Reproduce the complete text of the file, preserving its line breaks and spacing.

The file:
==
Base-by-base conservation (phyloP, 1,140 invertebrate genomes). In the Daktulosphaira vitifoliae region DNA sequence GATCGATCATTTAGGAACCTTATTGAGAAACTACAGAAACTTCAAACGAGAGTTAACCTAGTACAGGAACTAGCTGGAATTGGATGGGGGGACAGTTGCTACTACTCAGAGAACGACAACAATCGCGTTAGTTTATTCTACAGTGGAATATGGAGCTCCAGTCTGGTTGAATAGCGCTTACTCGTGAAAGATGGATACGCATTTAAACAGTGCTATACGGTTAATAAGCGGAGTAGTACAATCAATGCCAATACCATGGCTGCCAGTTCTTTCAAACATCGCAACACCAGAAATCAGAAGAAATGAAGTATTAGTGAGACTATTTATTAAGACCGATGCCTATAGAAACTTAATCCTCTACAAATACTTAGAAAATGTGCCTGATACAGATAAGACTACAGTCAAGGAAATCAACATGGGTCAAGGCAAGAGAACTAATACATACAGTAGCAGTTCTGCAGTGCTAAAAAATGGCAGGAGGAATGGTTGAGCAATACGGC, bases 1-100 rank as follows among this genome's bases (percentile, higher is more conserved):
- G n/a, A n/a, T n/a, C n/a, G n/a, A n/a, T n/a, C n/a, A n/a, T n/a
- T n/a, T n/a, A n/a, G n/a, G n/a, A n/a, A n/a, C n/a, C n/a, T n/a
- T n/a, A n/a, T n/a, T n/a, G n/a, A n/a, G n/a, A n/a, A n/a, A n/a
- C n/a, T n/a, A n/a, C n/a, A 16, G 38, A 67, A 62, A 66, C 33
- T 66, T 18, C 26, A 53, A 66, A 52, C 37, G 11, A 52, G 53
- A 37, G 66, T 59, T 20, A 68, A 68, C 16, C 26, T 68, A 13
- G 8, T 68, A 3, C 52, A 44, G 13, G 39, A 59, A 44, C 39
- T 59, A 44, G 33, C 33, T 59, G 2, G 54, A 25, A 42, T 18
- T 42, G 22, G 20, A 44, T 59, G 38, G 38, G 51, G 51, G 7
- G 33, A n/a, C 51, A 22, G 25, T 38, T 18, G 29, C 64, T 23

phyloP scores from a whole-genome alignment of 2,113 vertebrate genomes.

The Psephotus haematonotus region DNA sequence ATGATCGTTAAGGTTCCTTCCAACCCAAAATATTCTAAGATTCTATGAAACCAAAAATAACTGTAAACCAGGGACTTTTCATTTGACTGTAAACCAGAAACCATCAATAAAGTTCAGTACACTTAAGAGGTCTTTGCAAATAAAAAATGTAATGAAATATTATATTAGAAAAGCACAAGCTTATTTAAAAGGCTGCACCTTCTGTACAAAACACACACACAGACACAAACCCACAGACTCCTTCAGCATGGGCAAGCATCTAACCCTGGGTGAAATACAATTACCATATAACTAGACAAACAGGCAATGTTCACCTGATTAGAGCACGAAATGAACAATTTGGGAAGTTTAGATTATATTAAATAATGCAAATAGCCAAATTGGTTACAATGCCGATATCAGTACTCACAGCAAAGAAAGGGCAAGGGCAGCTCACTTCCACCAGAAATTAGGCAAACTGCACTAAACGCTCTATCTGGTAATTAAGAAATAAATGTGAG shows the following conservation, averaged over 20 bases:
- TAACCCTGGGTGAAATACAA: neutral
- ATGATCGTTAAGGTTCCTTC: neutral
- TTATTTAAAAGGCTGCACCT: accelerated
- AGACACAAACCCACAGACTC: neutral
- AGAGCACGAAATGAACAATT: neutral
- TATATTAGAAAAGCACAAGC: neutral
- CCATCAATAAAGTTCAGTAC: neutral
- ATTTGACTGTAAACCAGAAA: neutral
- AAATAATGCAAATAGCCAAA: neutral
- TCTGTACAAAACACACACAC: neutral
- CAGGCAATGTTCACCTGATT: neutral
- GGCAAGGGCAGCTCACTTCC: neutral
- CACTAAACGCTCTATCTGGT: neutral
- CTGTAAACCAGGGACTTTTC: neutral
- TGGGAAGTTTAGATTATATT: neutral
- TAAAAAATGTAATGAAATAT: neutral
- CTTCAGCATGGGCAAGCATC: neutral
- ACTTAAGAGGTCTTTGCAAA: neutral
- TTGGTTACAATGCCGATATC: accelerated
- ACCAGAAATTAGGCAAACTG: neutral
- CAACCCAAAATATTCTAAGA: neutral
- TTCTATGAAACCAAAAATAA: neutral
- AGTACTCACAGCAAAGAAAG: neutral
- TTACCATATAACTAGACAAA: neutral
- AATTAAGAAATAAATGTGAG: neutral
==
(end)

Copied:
Base-by-base conservation (phyloP, 1,140 invertebrate genomes). In the Daktulosphaira vitifoliae region DNA sequence GATCGATCATTTAGGAACCTTATTGAGAAACTACAGAAACTTCAAACGAGAGTTAACCTAGTACAGGAACTAGCTGGAATTGGATGGGGGGACAGTTGCTACTACTCAGAGAACGACAACAATCGCGTTAGTTTATTCTACAGTGGAATATGGAGCTCCAGTCTGGTTGAATAGCGCTTACTCGTGAAAGATGGATACGCATTTAAACAGTGCTATACGGTTAATAAGCGGAGTAGTACAATCAATGCCAATACCATGGCTGCCAGTTCTTTCAAACATCGCAACACCAGAAATCAGAAGAAATGAAGTATTAGTGAGACTATTTATTAAGACCGATGCCTATAGAAACTTAATCCTCTACAAATACTTAGAAAATGTGCCTGATACAGATAAGACTACAGTCAAGGAAATCAACATGGGTCAAGGCAAGAGAACTAATACATACAGTAGCAGTTCTGCAGTGCTAAAAAATGGCAGGAGGAATGGTTGAGCAATACGGC, bases 1-100 rank as follows among this genome's bases (percentile, higher is more conserved):
- G n/a, A n/a, T n/a, C n/a, G n/a, A n/a, T n/a, C n/a, A n/a, T n/a
- T n/a, T n/a, A n/a, G n/a, G n/a, A n/a, A n/a, C n/a, C n/a, T n/a
- T n/a, A n/a, T n/a, T n/a, G n/a, A n/a, G n/a, A n/a, A n/a, A n/a
- C n/a, T n/a, A n/a, C n/a, A 16, G 38, A 67, A 62, A 66, C 33
- T 66, T 18, C 26, A 53, A 66, A 52, C 37, G 11, A 52, G 53
- A 37, G 66, T 59, T 20, A 68, A 68, C 16, C 26, T 68, A 13
- G 8, T 68, A 3, C 52, A 44, G 13, G 39, A 59, A 44, C 39
- T 59, A 44, G 33, C 33, T 59, G 2, G 54, A 25, A 42, T 18
- T 42, G 22, G 20, A 44, T 59, G 38, G 38, G 51, G 51, G 7
- G 33, A n/a, C 51, A 22, G 25, T 38, T 18, G 29, C 64, T 23

phyloP scores from a whole-genome alignment of 2,113 vertebrate genomes.

The Psephotus haematonotus region DNA sequence ATGATCGTTAAGGTTCCTTCCAACCCAAAATATTCTAAGATTCTATGAAACCAAAAATAACTGTAAACCAGGGACTTTTCATTTGACTGTAAACCAGAAACCATCAATAAAGTTCAGTACACTTAAGAGGTCTTTGCAAATAAAAAATGTAATGAAATATTATATTAGAAAAGCACAAGCTTATTTAAAAGGCTGCACCTTCTGTACAAAACACACACACAGACACAAACCCACAGACTCCTTCAGCATGGGCAAGCATCTAACCCTGGGTGAAATACAATTACCATATAACTAGACAAACAGGCAATGTTCACCTGATTAGAGCACGAAATGAACAATTTGGGAAGTTTAGATTATATTAAATAATGCAAATAGCCAAATTGGTTACAATGCCGATATCAGTACTCACAGCAAAGAAAGGGCAAGGGCAGCTCACTTCCACCAGAAATTAGGCAAACTGCACTAAACGCTCTATCTGGTAATTAAGAAATAAATGTGAG shows the following conservation, averaged over 20 bases:
- TAACCCTGGGTGAAATACAA: neutral
- ATGATCGTTAAGGTTCCTTC: neutral
- TTATTTAAAAGGCTGCACCT: accelerated
- AGACACAAACCCACAGACTC: neutral
- AGAGCACGAAATGAACAATT: neutral
- TATATTAGAAAAGCACAAGC: neutral
- CCATCAATAAAGTTCAGTAC: neutral
- ATTTGACTGTAAACCAGAAA: neutral
- AAATAATGCAAATAGCCAAA: neutral
- TCTGTACAAAACACACACAC: neutral
- CAGGCAATGTTCACCTGATT: neutral
- GGCAAGGGCAGCTCACTTCC: neutral
- CACTAAACGCTCTATCTGGT: neutral
- CTGTAAACCAGGGACTTTTC: neutral
- TGGGAAGTTTAGATTATATT: neutral
- TAAAAAATGTAATGAAATAT: neutral
- CTTCAGCATGGGCAAGCATC: neutral
- ACTTAAGAGGTCTTTGCAAA: neutral
- TTGGTTACAATGCCGATATC: accelerated
- ACCAGAAATTAGGCAAACTG: neutral
- CAACCCAAAATATTCTAAGA: neutral
- TTCTATGAAACCAAAAATAA: neutral
- AGTACTCACAGCAAAGAAAG: neutral
- TTACCATATAACTAGACAAA: neutral
- AATTAAGAAATAAATGTGAG: neutral